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The latest FamilySearch.org website separates extracted records from member submissions so users will not confuse the two. Extracted records were separated into historical record collections according to&nbsp; geography. These records can be searched separately or together with other indexed collections.<br>
  
Member submissions were moved into the new FamilySearch tree and can be searched together with other user submissions.<br>  
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Member submissions were moved into the new FamilySearch tree and can be searched together with other user submissions.<br>
  
 
== Further Reading  ==
 
== Further Reading  ==
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*[https://www.familysearch.org/node/1220 New IGI Batch Number Search] (24 May 2011)
 
*[https://www.familysearch.org/node/1220 New IGI Batch Number Search] (24 May 2011)
  
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The following articles are related to the IGI as published on fiche, CD-ROM, and the old FamilySearch website:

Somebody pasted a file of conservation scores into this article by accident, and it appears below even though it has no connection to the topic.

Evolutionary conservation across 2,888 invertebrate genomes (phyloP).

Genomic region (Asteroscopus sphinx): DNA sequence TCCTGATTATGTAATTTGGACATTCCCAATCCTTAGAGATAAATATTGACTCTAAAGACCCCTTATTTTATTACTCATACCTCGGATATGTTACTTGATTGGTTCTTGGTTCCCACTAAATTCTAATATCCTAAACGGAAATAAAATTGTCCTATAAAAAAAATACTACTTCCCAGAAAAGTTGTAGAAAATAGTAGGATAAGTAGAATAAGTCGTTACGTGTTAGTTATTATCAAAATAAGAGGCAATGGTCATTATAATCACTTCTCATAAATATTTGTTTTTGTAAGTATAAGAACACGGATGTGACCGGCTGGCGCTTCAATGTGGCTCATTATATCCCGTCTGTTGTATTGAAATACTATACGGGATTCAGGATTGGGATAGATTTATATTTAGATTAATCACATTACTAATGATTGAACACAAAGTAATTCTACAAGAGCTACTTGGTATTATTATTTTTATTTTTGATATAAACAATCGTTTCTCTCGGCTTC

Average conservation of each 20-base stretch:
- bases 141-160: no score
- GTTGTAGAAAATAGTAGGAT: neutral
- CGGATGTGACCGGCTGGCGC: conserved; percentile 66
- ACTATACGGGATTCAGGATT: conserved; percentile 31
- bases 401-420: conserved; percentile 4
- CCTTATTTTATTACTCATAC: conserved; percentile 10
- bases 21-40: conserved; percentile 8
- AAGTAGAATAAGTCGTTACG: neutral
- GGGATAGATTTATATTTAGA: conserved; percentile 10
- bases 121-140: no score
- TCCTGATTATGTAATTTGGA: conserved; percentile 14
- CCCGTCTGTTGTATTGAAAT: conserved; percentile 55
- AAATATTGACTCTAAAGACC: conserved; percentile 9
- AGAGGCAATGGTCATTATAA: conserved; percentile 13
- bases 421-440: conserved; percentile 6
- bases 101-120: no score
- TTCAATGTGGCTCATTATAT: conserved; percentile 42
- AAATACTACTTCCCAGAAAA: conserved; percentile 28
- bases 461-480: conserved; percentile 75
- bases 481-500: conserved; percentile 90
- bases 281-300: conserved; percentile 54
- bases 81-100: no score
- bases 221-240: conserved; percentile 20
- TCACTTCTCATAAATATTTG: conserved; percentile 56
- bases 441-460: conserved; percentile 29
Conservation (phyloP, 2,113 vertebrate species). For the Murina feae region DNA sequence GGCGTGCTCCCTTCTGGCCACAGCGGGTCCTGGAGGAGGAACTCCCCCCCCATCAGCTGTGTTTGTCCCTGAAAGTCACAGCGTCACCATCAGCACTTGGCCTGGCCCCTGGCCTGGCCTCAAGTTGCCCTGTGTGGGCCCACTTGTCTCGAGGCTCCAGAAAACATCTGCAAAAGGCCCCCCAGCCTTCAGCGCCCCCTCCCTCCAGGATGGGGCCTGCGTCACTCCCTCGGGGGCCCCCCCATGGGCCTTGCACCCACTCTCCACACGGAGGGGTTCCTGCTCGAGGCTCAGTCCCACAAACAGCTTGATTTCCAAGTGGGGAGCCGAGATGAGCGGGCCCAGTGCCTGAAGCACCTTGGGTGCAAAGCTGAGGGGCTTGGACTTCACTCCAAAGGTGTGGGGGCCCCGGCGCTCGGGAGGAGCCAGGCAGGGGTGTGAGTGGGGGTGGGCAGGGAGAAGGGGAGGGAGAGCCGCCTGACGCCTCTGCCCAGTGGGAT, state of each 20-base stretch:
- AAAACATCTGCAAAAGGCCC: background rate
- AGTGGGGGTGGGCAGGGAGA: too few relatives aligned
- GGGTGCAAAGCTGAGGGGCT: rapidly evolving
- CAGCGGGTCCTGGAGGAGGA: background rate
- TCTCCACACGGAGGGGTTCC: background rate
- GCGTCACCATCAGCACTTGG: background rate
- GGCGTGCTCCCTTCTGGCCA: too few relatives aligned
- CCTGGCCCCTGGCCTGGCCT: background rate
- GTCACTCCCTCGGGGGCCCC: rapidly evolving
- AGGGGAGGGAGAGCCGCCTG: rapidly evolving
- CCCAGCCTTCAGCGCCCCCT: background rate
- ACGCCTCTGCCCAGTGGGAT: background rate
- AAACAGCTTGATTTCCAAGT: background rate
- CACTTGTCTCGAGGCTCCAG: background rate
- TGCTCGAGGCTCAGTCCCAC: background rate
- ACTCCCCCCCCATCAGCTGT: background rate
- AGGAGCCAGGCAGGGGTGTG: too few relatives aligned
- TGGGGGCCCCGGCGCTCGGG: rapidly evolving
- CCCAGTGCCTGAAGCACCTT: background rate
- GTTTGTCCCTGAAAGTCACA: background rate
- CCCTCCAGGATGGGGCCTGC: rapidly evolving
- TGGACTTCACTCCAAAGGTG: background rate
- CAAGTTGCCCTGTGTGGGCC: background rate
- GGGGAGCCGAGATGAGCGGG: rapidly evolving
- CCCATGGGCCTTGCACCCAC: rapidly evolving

The following articles are related to the IGI as published on fiche, CD-ROM, and the old FamilySearch website:  

Revision as of 13:43, 4 October 2011

1664worldmapeurope.jpg

The following blog articles will help answer questions you might have about about the IGI:

Historical Background

The International Genealogical Index was a family history computer file that listed several hundred million names of deceased persons from throughout the world. For each deceased individual, the index also listed vital information from a single event, such as birth or marriage. The Church of Jesus Christ of Latter-day Saints compiled the index and made it available free to the public.

Some of the information in the index was extracted from collections of vital and church records from the early 1500s to 1885. Extracted records are valuable sources of primary information. Strict rules against duplication from extracted records unfortunately resulted in the exclusion of some records.

Some of the information in the index was submitted by members of the Church about their ancestors. Loose rules for member submissions made duplicate records and inconsistent information common. The information is secondary and should be considered suspect. Always verify member submitted information against sources of primary information.

Today

The latest FamilySearch.org website separates extracted records from member submissions so users will not confuse the two. Extracted records were separated into historical record collections according to  geography. These records can be searched separately or together with other indexed collections.

Member submissions were moved into the new FamilySearch tree and can be searched together with other user submissions.

Further Reading

Ancestry Insider Blog Series

See also: 


The following articles are related to the IGI as published on fiche, CD-ROM, and the old FamilySearch website: